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Stop Scrolling, Sleep Now

Isabella and Marc discuss the effects of losing sleep due to cell phone use and social media addiction.

After a long stressful day, most will delay going to sleep and scroll on their phones for hours on end. Bedtime Procrastination occurs more often in younger generations. Having little time to relax during the day could cause the endless scrolling, as it feels like they have more control over their day. Avoiding sleep has no positive reinforcement and only causes further harm towards one’s health. Turning towards social media when in distress leads to numbing of the mind rather than healing emotions.

Today’s world is a constructed organizational culture where people are forced to follow structure and a strict routine everyday causes one to want to break out on their own. Revenge bedtime procrastination is a way rebel against reality. Doing this puts up a false persona and makes one feel as though they have taken full control. According to the Sleep Foundation there are three main signs of revenge bedtime procrastination to aware of. These signs include; delaying going to sleep, which lessens sleep time, not having a valid reason for staying up, such as an event or illness, and finally, being aware that delaying bedtime will lead to negative consequences.

Markus Sutphen is a freshman here at FHS, he shares his own experience with falling victim to revenge bedtime procrastination. He compares this addiction by explaining, “People say that when they smoke cigarettes and the nicotine is now taken away from them because of quitting, they aren’t able to do it because they feel like they need it as they are “addicted” to the motion.” Markus expresses that the reasoning for the endless scrolling before bed is because he is addicted to the motion of scrolling and content shown. Although it does depend on his feed and only will continue scrolling if it is of interest: such as cars, guitars, clothes, music, and shoes.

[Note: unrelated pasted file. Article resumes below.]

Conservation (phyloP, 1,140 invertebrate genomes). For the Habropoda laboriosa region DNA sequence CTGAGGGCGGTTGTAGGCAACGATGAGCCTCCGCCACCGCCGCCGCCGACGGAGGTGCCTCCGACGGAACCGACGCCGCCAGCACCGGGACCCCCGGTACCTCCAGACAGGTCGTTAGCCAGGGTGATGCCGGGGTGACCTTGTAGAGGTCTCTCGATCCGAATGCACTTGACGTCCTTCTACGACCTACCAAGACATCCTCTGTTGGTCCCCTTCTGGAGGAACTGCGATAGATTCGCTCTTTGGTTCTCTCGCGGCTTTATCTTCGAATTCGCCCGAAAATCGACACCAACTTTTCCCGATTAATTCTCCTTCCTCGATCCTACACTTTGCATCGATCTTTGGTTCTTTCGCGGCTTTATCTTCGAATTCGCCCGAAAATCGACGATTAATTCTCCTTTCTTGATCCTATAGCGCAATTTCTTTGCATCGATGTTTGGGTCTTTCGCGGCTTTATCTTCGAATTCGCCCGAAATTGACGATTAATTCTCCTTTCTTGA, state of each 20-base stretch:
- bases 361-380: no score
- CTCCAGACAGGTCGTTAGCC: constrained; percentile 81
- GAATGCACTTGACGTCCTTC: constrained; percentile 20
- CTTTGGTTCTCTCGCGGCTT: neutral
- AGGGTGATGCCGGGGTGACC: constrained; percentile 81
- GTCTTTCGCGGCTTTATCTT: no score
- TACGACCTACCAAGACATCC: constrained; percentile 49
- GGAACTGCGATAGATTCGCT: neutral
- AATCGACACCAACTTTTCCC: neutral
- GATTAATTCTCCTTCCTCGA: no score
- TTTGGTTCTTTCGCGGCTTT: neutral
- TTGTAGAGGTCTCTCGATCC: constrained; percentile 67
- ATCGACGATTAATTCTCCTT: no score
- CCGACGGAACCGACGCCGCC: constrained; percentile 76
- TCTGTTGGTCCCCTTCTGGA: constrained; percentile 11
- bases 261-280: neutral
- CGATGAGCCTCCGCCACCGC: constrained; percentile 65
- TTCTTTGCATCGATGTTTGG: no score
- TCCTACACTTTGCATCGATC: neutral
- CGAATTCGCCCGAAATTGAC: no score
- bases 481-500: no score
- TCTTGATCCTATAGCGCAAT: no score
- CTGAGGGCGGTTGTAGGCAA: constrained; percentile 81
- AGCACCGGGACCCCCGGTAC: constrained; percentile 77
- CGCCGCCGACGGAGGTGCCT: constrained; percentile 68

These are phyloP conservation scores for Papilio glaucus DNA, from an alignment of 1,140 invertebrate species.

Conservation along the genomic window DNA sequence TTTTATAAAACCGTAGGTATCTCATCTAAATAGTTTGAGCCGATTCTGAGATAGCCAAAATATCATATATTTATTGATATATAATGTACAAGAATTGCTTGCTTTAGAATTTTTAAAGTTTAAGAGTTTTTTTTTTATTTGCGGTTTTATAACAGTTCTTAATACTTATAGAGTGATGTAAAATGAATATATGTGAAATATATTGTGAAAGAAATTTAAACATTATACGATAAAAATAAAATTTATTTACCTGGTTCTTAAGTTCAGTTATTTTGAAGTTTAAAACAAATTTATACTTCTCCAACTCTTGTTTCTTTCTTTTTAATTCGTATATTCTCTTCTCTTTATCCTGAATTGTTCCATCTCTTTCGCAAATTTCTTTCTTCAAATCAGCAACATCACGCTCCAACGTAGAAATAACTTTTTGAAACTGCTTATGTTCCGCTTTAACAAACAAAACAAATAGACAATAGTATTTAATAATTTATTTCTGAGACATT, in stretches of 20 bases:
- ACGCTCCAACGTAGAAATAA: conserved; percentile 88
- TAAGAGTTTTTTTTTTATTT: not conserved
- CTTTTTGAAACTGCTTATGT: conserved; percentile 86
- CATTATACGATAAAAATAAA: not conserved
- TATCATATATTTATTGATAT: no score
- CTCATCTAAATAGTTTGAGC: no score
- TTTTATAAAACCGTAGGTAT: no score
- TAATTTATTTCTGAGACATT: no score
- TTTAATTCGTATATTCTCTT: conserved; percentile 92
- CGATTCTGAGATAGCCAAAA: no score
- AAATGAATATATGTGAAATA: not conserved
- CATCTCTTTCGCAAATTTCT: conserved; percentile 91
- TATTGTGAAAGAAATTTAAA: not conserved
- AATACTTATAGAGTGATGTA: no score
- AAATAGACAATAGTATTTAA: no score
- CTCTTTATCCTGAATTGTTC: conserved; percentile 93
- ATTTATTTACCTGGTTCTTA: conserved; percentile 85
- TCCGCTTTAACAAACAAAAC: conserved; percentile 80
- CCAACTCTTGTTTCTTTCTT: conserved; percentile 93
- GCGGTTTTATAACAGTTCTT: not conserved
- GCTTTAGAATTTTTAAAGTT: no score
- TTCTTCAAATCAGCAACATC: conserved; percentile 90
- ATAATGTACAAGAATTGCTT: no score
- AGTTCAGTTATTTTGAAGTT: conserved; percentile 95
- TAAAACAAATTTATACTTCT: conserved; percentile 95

Sleep is a key aspect to functioning properly in day-to-day life. Without getting enough sleep it can lead to poor cardiovascular health and metabolic disorders such as diabetes. Putting down the phone and getting healthy amounts of sleep can improve many areas of life performance.

Breaking the pattern of constant scrolling at night can be very difficult but there are many ways to overcome it. This includes charging the phone in a different room overnight. Electronic device usage should not be permitted about an hour and a half before going to sleep. Creating nightime routines, journaling, or reading. Spending time doing self care in the early evening and on the weekends to avoid seeking “revenge” which in turn puts off bedtime may help. Consistently doing this instead of being on the phone at night can be more beneficial health-wise.

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